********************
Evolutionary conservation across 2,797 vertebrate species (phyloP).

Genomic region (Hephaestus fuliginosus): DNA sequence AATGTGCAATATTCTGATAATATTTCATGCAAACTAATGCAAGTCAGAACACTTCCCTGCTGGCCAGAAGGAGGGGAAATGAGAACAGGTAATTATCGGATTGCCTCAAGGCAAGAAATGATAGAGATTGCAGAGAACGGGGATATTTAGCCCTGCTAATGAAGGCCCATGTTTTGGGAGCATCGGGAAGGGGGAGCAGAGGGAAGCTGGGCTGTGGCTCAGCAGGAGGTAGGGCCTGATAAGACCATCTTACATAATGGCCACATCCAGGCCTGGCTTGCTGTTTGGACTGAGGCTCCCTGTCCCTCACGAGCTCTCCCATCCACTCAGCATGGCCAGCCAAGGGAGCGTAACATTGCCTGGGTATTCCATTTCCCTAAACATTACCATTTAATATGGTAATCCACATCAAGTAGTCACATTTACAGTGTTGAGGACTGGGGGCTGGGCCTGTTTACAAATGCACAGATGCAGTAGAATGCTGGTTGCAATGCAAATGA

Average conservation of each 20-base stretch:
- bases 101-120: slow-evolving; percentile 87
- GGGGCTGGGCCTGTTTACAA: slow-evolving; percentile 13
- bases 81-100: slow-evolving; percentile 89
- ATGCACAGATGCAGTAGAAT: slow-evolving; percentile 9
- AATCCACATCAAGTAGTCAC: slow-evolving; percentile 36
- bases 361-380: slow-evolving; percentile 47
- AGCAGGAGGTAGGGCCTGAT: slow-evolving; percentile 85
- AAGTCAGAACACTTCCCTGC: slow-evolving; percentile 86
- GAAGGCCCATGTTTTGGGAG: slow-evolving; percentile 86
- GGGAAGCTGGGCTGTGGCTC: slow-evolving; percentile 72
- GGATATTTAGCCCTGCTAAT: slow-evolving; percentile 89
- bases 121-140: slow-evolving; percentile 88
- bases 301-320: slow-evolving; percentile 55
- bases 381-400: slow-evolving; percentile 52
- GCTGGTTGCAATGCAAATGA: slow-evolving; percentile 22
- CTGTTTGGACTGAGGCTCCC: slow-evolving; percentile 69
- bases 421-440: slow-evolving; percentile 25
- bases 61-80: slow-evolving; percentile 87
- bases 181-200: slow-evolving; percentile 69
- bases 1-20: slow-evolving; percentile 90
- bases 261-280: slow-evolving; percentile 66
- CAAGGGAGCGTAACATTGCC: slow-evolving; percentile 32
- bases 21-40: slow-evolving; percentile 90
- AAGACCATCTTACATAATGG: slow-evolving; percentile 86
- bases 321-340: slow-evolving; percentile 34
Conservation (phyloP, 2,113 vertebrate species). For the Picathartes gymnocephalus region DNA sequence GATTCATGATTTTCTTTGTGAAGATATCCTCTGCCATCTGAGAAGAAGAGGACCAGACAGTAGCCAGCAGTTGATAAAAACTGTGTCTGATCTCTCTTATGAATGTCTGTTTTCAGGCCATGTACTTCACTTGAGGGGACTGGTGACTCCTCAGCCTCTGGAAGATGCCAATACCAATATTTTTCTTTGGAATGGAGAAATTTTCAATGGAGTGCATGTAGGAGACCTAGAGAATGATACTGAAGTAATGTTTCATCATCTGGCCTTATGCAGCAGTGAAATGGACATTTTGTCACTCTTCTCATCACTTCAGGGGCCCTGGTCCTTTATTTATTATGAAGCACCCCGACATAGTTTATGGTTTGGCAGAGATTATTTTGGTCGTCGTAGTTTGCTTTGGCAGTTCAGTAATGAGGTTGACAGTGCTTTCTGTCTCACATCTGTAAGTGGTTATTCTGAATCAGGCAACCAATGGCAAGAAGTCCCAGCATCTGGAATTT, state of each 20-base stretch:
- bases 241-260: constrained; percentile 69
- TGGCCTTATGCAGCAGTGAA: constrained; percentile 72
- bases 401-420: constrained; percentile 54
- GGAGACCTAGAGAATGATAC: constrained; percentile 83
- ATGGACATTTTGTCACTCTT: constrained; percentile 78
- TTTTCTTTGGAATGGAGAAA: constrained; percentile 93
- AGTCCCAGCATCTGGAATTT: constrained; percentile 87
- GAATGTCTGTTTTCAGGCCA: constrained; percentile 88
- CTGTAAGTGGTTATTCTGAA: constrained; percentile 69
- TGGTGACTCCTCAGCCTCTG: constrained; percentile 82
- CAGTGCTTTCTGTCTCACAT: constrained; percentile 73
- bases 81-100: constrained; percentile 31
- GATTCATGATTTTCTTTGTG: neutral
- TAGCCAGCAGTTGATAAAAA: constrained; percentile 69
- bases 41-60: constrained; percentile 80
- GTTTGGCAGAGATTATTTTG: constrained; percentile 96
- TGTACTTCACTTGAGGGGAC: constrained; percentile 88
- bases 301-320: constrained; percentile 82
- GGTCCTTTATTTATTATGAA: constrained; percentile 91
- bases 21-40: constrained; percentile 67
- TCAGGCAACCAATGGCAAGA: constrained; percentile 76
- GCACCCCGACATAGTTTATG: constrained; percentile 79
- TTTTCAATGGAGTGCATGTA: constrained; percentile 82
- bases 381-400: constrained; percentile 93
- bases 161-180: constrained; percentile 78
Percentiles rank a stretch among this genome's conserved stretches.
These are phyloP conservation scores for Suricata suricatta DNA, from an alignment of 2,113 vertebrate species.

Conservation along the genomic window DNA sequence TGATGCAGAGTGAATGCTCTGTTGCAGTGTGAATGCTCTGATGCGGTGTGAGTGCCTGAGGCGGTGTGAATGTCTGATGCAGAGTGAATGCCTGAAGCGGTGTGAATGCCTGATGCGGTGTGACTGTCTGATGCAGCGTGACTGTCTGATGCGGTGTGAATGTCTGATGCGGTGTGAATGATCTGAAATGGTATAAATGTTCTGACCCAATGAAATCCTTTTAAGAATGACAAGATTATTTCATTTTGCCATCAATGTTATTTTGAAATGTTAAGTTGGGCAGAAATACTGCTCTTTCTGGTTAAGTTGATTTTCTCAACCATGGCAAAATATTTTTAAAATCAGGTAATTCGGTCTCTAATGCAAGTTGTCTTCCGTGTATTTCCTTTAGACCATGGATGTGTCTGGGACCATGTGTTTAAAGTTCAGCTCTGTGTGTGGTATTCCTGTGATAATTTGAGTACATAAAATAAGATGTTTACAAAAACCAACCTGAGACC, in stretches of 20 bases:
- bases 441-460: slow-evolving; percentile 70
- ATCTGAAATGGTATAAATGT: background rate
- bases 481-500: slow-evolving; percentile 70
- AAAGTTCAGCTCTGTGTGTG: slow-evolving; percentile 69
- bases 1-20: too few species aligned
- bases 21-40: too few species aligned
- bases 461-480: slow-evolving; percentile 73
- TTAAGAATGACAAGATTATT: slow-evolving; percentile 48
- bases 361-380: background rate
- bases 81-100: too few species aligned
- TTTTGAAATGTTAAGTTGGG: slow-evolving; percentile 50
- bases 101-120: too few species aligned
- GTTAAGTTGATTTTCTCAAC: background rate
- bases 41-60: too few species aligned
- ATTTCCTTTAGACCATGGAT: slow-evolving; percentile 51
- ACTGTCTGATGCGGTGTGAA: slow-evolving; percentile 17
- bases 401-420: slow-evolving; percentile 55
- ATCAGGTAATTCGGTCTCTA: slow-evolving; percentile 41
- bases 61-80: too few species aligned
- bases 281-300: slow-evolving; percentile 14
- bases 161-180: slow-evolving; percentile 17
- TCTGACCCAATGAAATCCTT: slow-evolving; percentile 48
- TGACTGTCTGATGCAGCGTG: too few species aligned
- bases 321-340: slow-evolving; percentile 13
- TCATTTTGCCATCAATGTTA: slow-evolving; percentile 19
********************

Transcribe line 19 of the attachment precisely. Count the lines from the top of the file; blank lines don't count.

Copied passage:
- CTGTTTGGACTGAGGCTCCC: slow-evolving; percentile 69